The park offers stunning views of the city skyline, the Swan and Canning Rivers and Darling Ranges; the most rewarding views can be found at the Kings Park War Memorial. Don’t miss popular attractions like the Lotterywest Federation Walkway – which takes visitors on a dream-like stroll through a canopy of eucalyptus trees – and the moonlight cinema by Lycopod Island.
The park is also an abundant source of historical and cultural significance. Established in 1892, visitors are able to learn more about aboriginal art traditions and culture through the numerous memorials and art pieces by indigenous artists from Western Australia and the Northern Territory.
For a truly unforgettable experience at the park, make time to visit the spectacular Botanic Garden within. The Garden features roughly a quarter of the 12,000 flora species native to Western Australia packed together in a flourishing display spanning 42 acres.
After a long day of exploring, grab a seat at one of the many cafes and eateries situated around the grounds. There are also gift shops and galleries brimming with artworks and trinkets, perfect as gifts or a memory from your day here.
Just 19 kilometres off the coast of Perth, Rottnest Island has the pristine beaches, jaw-dropping scenery and abundant marine and wildlife you’d not expect to find on a secluded tropical island.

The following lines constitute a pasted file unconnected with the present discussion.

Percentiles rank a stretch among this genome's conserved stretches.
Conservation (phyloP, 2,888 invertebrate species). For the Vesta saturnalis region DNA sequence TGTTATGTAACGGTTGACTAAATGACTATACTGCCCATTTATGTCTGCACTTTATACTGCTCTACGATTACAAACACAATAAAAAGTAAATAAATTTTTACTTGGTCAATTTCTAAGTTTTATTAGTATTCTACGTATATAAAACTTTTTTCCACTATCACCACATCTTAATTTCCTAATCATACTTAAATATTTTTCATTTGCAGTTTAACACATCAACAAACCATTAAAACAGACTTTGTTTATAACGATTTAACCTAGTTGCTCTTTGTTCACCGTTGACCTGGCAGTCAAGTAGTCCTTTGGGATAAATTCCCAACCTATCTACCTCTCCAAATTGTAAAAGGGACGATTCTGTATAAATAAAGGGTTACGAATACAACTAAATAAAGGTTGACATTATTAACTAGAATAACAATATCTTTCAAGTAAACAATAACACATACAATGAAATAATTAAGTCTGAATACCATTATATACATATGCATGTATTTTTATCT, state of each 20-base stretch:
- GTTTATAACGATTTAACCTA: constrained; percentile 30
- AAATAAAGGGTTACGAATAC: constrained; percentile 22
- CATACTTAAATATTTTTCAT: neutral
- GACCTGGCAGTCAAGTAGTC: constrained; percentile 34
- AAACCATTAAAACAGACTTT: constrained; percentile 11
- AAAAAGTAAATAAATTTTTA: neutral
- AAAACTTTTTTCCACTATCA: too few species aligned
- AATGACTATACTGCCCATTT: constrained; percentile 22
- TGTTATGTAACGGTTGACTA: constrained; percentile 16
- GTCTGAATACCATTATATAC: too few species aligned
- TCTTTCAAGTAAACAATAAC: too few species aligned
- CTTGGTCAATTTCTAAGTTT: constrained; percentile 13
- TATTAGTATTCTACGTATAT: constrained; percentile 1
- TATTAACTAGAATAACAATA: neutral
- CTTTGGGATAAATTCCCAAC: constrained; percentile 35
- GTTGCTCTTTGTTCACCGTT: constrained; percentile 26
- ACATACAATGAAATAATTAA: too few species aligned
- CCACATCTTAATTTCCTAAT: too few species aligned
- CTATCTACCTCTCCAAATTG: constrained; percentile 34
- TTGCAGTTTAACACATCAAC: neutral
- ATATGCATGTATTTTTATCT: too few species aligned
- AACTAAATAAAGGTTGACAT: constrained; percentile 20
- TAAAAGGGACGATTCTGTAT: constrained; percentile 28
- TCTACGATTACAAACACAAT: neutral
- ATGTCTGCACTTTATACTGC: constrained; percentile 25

Rottnest – which unflatteringly translates to “rats nest” – was named by Dutch explorer Willem de Vlamingh in 1696 after he mistook the island’s wildlife for rodents. The animals he spotted were none other than Quokkas, the famous smiling marsupials adored by locals and tourists alike.
After getting that perfect quokka selfie, cool off in the clear waters along the island’s many beaches and bays. Popular water activities here include snorkelling, diving, kayaking and sailing. While the island is car free, a hop on/off bus service is available to take visitors around. If you’re looking to get the family moving, free guided walking tours and bike rentals are also available on the island.
It might seem strange to visit a former prison, but the unique history of the iconic Fremantle Prison makes it well worth your time.
Built by convicts in the 1850s, what was then known as the Convict Establishment played a fundamental role in the state’s growth throughout the 19th and 20th centuries. It was the primary site of incarceration for nearly 140 years, complete with death row, gallows and solitary confinement. It is the state’s largest structure built by convicts and the first to be recognised as a UNESCO World Heritage site – an important title that has helped boost Perth tourism.